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Pingolf tournaments allow you to create scorecards for a number of "holes." Typically a "hole" is a single game played, and the scorecard records how many "strokes" each player used on each hole. The winner of the tournament is the player with the fewest amount of total strokes after all holes have been played.
A successful pingolf tournament is all about time spent at machines, not "what score is achievable." It takes just one long-playing machine to cause the entire tournament to backlog. The approach I recommend that works really well is the following:
Get three or more players who represent the skill of the competing players to play each game for exactly three minutes, uninterrupted, using as many balls as they need. Preferably the games are all set to five-ball play. Don't use two three-ball games on any machine that builds state as the game proceeds, because you lose all that state if you have to start a second three-ball game. That messes up target score calculations and will likely lead to a machine that creates a backlog.
At the three-minute mark, record their score and number of balls. If their game ended in under three minutes, then record their time used to play all balls. Take the average score recorded by those three players, round it to a score with lots of zeros, and make that the target. For example, 13,465,100 could be rounded to 13,000,000. With this cutoff, you can do about one tee-off every five minutes (or a pair every 10 minutes, or a three-player every 15 minutes, or four-player every 20 minutes).
If you want to do four-player every 15 minutes, then cut off about 20% of that score. For example, make it 10,000,000.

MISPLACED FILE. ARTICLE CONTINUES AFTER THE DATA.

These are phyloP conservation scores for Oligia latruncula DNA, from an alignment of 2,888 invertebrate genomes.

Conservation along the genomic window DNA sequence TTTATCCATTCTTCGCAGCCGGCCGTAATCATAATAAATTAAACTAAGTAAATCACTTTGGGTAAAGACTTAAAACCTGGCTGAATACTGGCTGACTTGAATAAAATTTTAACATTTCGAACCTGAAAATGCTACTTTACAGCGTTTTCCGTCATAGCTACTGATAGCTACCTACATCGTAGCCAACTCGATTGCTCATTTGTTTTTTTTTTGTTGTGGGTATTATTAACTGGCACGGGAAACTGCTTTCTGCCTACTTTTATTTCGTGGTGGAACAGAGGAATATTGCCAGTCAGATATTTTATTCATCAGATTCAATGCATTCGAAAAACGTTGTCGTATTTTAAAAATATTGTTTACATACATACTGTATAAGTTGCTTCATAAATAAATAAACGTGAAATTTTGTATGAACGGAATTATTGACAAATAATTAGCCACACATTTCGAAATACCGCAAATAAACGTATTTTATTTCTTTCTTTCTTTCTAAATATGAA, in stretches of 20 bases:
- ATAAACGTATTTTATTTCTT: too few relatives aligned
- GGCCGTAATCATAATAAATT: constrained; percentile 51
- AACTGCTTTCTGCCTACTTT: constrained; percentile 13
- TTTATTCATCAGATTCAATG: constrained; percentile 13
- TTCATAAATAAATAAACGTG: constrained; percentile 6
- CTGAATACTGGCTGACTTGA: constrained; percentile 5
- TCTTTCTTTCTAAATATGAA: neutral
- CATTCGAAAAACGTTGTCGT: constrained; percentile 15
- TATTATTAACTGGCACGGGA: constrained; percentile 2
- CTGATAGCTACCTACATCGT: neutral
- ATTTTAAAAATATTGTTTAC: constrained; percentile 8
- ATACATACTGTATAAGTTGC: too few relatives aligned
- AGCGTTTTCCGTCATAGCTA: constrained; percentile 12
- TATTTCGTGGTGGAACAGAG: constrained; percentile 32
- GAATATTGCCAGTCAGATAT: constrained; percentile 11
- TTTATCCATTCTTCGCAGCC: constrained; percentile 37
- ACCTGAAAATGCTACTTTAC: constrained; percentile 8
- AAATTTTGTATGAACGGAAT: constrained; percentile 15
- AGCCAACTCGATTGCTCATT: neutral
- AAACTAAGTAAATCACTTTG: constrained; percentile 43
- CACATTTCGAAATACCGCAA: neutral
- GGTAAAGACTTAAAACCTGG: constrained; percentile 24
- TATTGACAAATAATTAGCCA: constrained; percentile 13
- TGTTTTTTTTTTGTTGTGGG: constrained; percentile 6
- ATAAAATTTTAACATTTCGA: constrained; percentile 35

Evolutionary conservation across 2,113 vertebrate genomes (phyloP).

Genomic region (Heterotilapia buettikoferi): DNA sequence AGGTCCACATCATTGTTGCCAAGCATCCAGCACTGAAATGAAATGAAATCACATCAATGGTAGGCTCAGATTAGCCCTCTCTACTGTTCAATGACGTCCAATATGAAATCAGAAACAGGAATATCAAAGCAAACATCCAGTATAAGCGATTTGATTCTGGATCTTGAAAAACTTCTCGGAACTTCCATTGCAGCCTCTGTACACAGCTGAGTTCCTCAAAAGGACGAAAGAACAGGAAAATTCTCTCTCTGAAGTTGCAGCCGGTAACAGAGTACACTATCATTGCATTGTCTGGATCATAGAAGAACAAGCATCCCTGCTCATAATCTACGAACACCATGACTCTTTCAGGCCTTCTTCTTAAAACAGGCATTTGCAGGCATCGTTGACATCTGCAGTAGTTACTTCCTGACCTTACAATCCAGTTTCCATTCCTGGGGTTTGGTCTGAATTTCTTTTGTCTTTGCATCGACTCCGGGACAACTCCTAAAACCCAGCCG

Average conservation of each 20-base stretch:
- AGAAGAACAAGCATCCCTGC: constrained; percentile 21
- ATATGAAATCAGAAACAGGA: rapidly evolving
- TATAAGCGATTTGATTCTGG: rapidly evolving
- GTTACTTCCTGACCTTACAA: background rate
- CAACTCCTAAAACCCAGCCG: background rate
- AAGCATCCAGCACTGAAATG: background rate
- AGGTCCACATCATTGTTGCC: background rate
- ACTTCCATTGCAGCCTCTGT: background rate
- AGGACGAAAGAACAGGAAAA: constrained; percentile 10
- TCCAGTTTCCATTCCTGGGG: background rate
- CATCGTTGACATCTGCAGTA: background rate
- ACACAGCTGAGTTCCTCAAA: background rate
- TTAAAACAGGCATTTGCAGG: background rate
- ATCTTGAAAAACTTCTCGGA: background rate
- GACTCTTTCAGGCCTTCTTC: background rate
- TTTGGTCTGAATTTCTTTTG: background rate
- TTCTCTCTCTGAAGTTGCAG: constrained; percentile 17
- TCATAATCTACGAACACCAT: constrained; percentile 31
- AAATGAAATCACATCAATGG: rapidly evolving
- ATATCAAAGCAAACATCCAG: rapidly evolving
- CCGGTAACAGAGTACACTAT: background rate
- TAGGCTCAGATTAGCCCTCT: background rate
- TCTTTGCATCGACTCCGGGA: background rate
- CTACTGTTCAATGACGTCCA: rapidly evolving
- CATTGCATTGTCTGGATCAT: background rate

If you want to do two-player every 15 minutes, then add about 20% of that score. For example, make it 15,000,000.
You can then estimate the length of your tournament, based on how long it takes for everyone to tee-off, plus nine times the tee-off-time-delta for the last tee-off group to finish. You can accelerate a tournament by having one group tee-off per hole and rotating holes. If you have 27 players and nine holes, that means three players start per hole.
Determines the number of holes played in the tournament.
The maximum number of strokes a player can have on each hole.
If a par score is set, the Scorecards tab will display each player's over/under par score. This lets players see relative standings while the tournament is progressing.
Set this number to a number lower than the Duration to let players drop one or more worst results.
Determines whether to apply an automatic tiebreaker. If enabled, ties will be broken by most number of holes-in-one followed by number of holes-in-two. If players are still tied at that point, they will remain tied.